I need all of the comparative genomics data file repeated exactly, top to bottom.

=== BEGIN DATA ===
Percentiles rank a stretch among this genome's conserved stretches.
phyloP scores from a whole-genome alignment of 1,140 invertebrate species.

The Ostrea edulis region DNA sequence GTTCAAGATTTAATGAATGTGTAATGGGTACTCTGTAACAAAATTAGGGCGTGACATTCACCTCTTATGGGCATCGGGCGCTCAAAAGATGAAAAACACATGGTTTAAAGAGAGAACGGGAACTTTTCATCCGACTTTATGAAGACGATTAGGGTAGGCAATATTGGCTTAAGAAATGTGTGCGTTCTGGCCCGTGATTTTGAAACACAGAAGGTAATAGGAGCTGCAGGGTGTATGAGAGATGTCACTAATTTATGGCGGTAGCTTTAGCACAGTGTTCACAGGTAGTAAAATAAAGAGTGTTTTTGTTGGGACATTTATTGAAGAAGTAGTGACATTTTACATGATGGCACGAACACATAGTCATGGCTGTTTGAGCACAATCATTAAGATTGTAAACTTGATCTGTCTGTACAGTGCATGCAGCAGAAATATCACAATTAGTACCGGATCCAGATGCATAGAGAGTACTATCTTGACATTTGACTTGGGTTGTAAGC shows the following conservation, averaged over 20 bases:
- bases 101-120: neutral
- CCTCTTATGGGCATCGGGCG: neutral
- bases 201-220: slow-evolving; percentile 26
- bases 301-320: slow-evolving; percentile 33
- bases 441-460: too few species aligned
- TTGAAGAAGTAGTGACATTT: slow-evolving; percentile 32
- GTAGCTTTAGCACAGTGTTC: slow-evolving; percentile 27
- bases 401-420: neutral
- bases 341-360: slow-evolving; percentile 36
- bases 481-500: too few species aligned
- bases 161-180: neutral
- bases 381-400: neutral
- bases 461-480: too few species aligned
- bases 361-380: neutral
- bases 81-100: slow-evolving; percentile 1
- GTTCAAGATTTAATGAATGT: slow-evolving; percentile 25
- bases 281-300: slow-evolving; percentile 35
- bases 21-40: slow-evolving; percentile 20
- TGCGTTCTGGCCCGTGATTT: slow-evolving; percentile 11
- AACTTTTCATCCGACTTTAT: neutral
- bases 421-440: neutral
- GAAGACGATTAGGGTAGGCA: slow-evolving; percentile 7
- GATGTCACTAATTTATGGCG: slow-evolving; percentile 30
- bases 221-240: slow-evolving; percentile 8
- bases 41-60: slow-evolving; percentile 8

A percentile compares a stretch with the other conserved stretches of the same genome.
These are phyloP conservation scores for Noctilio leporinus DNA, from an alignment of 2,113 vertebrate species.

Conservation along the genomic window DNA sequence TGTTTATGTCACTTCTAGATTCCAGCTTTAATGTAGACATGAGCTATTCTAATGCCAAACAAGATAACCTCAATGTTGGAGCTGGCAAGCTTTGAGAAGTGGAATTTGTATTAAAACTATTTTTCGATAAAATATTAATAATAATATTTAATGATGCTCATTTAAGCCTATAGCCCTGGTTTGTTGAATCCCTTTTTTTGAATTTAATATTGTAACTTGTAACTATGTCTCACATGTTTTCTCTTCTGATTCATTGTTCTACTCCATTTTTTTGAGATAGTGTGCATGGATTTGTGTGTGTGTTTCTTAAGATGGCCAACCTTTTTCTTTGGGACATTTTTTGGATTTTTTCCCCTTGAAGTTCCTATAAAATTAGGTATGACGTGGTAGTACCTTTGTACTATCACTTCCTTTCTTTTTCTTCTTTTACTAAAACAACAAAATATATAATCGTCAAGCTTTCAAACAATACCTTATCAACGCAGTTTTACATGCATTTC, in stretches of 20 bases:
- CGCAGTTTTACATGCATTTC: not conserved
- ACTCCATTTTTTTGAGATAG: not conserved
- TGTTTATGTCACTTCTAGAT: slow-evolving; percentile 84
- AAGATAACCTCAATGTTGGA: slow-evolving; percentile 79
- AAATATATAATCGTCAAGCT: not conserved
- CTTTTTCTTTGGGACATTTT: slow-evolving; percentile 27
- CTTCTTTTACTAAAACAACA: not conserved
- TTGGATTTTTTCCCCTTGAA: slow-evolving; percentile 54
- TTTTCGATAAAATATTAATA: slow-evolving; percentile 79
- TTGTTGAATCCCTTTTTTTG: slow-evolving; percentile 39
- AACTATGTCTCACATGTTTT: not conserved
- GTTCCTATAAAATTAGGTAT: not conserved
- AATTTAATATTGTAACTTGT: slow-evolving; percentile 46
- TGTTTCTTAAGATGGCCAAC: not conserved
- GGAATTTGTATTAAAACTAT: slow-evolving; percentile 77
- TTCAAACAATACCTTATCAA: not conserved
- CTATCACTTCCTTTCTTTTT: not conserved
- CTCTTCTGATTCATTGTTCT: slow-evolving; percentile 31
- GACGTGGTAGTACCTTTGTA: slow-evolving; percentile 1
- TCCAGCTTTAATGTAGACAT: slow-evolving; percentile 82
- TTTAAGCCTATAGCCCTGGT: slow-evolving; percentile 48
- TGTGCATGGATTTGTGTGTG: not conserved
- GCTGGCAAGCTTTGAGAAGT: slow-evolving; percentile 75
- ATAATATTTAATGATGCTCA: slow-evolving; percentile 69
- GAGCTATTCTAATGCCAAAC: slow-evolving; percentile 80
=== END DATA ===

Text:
Percentiles rank a stretch among this genome's conserved stretches.
phyloP scores from a whole-genome alignment of 1,140 invertebrate species.

The Ostrea edulis region DNA sequence GTTCAAGATTTAATGAATGTGTAATGGGTACTCTGTAACAAAATTAGGGCGTGACATTCACCTCTTATGGGCATCGGGCGCTCAAAAGATGAAAAACACATGGTTTAAAGAGAGAACGGGAACTTTTCATCCGACTTTATGAAGACGATTAGGGTAGGCAATATTGGCTTAAGAAATGTGTGCGTTCTGGCCCGTGATTTTGAAACACAGAAGGTAATAGGAGCTGCAGGGTGTATGAGAGATGTCACTAATTTATGGCGGTAGCTTTAGCACAGTGTTCACAGGTAGTAAAATAAAGAGTGTTTTTGTTGGGACATTTATTGAAGAAGTAGTGACATTTTACATGATGGCACGAACACATAGTCATGGCTGTTTGAGCACAATCATTAAGATTGTAAACTTGATCTGTCTGTACAGTGCATGCAGCAGAAATATCACAATTAGTACCGGATCCAGATGCATAGAGAGTACTATCTTGACATTTGACTTGGGTTGTAAGC shows the following conservation, averaged over 20 bases:
- bases 101-120: neutral
- CCTCTTATGGGCATCGGGCG: neutral
- bases 201-220: slow-evolving; percentile 26
- bases 301-320: slow-evolving; percentile 33
- bases 441-460: too few species aligned
- TTGAAGAAGTAGTGACATTT: slow-evolving; percentile 32
- GTAGCTTTAGCACAGTGTTC: slow-evolving; percentile 27
- bases 401-420: neutral
- bases 341-360: slow-evolving; percentile 36
- bases 481-500: too few species aligned
- bases 161-180: neutral
- bases 381-400: neutral
- bases 461-480: too few species aligned
- bases 361-380: neutral
- bases 81-100: slow-evolving; percentile 1
- GTTCAAGATTTAATGAATGT: slow-evolving; percentile 25
- bases 281-300: slow-evolving; percentile 35
- bases 21-40: slow-evolving; percentile 20
- TGCGTTCTGGCCCGTGATTT: slow-evolving; percentile 11
- AACTTTTCATCCGACTTTAT: neutral
- bases 421-440: neutral
- GAAGACGATTAGGGTAGGCA: slow-evolving; percentile 7
- GATGTCACTAATTTATGGCG: slow-evolving; percentile 30
- bases 221-240: slow-evolving; percentile 8
- bases 41-60: slow-evolving; percentile 8

A percentile compares a stretch with the other conserved stretches of the same genome.
These are phyloP conservation scores for Noctilio leporinus DNA, from an alignment of 2,113 vertebrate species.

Conservation along the genomic window DNA sequence TGTTTATGTCACTTCTAGATTCCAGCTTTAATGTAGACATGAGCTATTCTAATGCCAAACAAGATAACCTCAATGTTGGAGCTGGCAAGCTTTGAGAAGTGGAATTTGTATTAAAACTATTTTTCGATAAAATATTAATAATAATATTTAATGATGCTCATTTAAGCCTATAGCCCTGGTTTGTTGAATCCCTTTTTTTGAATTTAATATTGTAACTTGTAACTATGTCTCACATGTTTTCTCTTCTGATTCATTGTTCTACTCCATTTTTTTGAGATAGTGTGCATGGATTTGTGTGTGTGTTTCTTAAGATGGCCAACCTTTTTCTTTGGGACATTTTTTGGATTTTTTCCCCTTGAAGTTCCTATAAAATTAGGTATGACGTGGTAGTACCTTTGTACTATCACTTCCTTTCTTTTTCTTCTTTTACTAAAACAACAAAATATATAATCGTCAAGCTTTCAAACAATACCTTATCAACGCAGTTTTACATGCATTTC, in stretches of 20 bases:
- CGCAGTTTTACATGCATTTC: not conserved
- ACTCCATTTTTTTGAGATAG: not conserved
- TGTTTATGTCACTTCTAGAT: slow-evolving; percentile 84
- AAGATAACCTCAATGTTGGA: slow-evolving; percentile 79
- AAATATATAATCGTCAAGCT: not conserved
- CTTTTTCTTTGGGACATTTT: slow-evolving; percentile 27
- CTTCTTTTACTAAAACAACA: not conserved
- TTGGATTTTTTCCCCTTGAA: slow-evolving; percentile 54
- TTTTCGATAAAATATTAATA: slow-evolving; percentile 79
- TTGTTGAATCCCTTTTTTTG: slow-evolving; percentile 39
- AACTATGTCTCACATGTTTT: not conserved
- GTTCCTATAAAATTAGGTAT: not conserved
- AATTTAATATTGTAACTTGT: slow-evolving; percentile 46
- TGTTTCTTAAGATGGCCAAC: not conserved
- GGAATTTGTATTAAAACTAT: slow-evolving; percentile 77
- TTCAAACAATACCTTATCAA: not conserved
- CTATCACTTCCTTTCTTTTT: not conserved
- CTCTTCTGATTCATTGTTCT: slow-evolving; percentile 31
- GACGTGGTAGTACCTTTGTA: slow-evolving; percentile 1
- TCCAGCTTTAATGTAGACAT: slow-evolving; percentile 82
- TTTAAGCCTATAGCCCTGGT: slow-evolving; percentile 48
- TGTGCATGGATTTGTGTGTG: not conserved
- GCTGGCAAGCTTTGAGAAGT: slow-evolving; percentile 75
- ATAATATTTAATGATGCTCA: slow-evolving; percentile 69
- GAGCTATTCTAATGCCAAAC: slow-evolving; percentile 80